Few countries, anywhere in the world, can compete with India when it comes to the grandeur of our palaces. I’ve seen grand chateaux in the Loire in France and I’ve also seen great British country houses (such as Highclere Castle, where Downton Abbey was shot). Few of them match up to our palaces. And certainly none of them has been turned into a hotel that can compare with our great Rajasthani palace hotels: the Rambagh, the Lake Palace and the Umaid Bhawan.
But as much as I’ve admired our palace hotels, I’ve always wondered: where did the other rich people of that era live?
In Rajasthan, we know that the gentry and the aristocracy had their own seats, which they have now converted into heritage hotels in such places as Samode and Deogarh. And we have some idea of how the wealthy Baniyas started out, based on the restoration work of their homes in Shekhawati.
But do we really know how the wealthy lived in Calcutta three centuries ago? Sadly, we have no way of knowing what the life of a wealthy merchant in Calcutta was like 300 years ago. In Bombay, some old residences – usually of officers of the British Raj – survive, but they are used as government buildings, so access is limited.
I was struck by how little we know of the homes of the early Indian rich when I went to Venice. As you probably know, Venice was a republic, which elected its ruler. So it had no royal family and its real masters were the merchants who controlled the city. There is the palace of the Doge (the elected ruler), just off St Mark’s Square, which is fairly grand, but the most interesting buildings are the many private homes scattered around the city and on the banks of the Grand Canal. Some are in states of disrepair because many of the great Venetian families lost their fortunes over time. But some are truly stunning.
Delhi must have had its share of wealthy merchants. But where, I have often wondered, did they live? Any attempt to answer this question is complicated by the fact that at least ten cities have been built on the site we call Delhi. Archaeologists have found Indus Valley artefacts (before 800 BC) in Delhi and there are Ashokan pillars and edicts near today’s Lotus Temple, which must date to around 250 BC or so.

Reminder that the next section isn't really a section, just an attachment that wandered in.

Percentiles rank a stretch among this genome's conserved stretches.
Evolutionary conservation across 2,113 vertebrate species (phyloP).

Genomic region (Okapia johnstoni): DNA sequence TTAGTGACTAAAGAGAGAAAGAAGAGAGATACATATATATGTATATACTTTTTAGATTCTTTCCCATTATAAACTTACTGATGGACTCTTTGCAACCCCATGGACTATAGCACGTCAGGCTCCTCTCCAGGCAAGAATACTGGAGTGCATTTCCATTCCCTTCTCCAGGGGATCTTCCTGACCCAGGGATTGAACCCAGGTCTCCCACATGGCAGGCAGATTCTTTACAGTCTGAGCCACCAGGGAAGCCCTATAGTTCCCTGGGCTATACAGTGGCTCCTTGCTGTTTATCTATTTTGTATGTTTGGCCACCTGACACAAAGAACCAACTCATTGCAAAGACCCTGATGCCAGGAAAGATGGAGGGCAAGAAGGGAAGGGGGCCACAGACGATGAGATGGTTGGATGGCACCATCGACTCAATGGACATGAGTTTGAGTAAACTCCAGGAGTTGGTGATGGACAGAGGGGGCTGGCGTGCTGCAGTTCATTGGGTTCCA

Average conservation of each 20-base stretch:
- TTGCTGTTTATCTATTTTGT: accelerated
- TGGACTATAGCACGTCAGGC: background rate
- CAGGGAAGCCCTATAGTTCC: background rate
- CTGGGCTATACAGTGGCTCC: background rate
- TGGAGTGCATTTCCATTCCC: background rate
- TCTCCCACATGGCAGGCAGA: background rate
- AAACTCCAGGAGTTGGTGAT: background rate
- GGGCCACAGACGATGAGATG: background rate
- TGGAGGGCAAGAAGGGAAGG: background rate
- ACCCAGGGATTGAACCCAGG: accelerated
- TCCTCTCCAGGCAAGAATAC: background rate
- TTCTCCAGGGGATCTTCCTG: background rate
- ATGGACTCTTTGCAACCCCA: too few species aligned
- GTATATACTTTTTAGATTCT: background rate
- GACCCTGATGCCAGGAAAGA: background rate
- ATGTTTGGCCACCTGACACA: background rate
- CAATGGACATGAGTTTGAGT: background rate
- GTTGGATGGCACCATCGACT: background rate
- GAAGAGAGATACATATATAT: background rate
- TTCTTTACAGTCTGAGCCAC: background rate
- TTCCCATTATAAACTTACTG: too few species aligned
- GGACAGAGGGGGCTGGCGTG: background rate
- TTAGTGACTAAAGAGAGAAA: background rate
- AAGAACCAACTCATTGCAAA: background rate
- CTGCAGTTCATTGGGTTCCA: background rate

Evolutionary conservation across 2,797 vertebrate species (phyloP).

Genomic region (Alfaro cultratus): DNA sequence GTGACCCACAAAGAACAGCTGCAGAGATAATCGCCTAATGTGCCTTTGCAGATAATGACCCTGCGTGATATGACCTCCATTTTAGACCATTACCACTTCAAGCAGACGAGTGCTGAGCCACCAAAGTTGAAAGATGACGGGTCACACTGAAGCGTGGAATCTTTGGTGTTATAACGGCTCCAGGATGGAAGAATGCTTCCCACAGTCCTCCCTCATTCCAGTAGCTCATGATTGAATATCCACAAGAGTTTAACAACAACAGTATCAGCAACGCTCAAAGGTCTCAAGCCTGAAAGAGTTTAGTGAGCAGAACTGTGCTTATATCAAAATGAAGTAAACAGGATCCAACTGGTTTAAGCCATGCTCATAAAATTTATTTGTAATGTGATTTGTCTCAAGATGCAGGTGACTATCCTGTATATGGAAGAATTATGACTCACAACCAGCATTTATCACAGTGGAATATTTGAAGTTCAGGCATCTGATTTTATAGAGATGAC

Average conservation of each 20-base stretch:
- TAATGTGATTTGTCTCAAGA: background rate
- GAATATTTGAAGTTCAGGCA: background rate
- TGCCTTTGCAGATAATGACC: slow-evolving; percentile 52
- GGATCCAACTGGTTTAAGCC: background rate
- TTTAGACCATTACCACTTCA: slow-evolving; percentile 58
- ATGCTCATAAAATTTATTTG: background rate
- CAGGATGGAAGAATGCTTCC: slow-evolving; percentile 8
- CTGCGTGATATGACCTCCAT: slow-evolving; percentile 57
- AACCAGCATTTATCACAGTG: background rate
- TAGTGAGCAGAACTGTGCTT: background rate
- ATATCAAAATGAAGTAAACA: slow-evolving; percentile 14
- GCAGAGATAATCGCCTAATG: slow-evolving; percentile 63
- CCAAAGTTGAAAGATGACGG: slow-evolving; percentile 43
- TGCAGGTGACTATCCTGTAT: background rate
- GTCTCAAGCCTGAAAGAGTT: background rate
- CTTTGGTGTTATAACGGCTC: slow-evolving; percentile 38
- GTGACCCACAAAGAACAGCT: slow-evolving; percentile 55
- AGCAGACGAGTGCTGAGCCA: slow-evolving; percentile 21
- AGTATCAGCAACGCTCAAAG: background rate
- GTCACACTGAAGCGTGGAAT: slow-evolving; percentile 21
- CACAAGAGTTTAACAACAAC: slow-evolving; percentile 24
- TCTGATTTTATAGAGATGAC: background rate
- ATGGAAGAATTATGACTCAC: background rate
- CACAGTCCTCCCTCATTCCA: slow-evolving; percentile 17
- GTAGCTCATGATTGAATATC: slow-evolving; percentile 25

The Delhi Sultanate period (1192 to 1526 AD) is hard to miss in modern Delhi because of the monuments it left behind, including Feroz Shah Kotla and most famously, the Qutub Minar. The Sultanate’s last rulers were the Lodis (1451 to 1526 AD) who built the tombs and monuments in Lodi Garden.
So when you look for the private homes of the wealthy, which Delhi do you examine? My conclusion is that the Mughal period is probably the right starting point because so much of the Delhi we know today dates back to that phase in the city’s history.
For instance, what we call Old Delhi is actually only about 350 years old, which is not terribly ancient, considering that the city was inhabited around 1,000 to 800 BC. But it is a good place to look because Old Delhi has retained its character from the Mughal days. Most of what we call Old Delhi was built by the emperor Shah Jahan who, with characteristic modesty, called it Shahjahanabad. The city was built around 1640-1650 AD (so, by Delhi standards, it is actually quite young!) and remained the capital of the Mughal empire ever since.
Because India was one of the world’s richest countries in that age, the capital’s commercial quarter was one of the most important trading and business centres in the East. The original Chandni Chowk was built around a canal of the Yamuna, which passed down the street, forming a pool that reflected the moonlight and gave the area its name.
But the business of Chandni Chowk was business. The Chatta Bazaar, designed by Shah Jahan’s daughter, housed over 1,500 shops. It was, in those days, so famous that comparisons were drawn with St Mark’s Square in Venice, though unlike Venice, which was mainly Catholic, Chandni Chowk housed three of the world’s great religions: it had mosques, Hindu temples, and was a centre of Digambar Jain worship.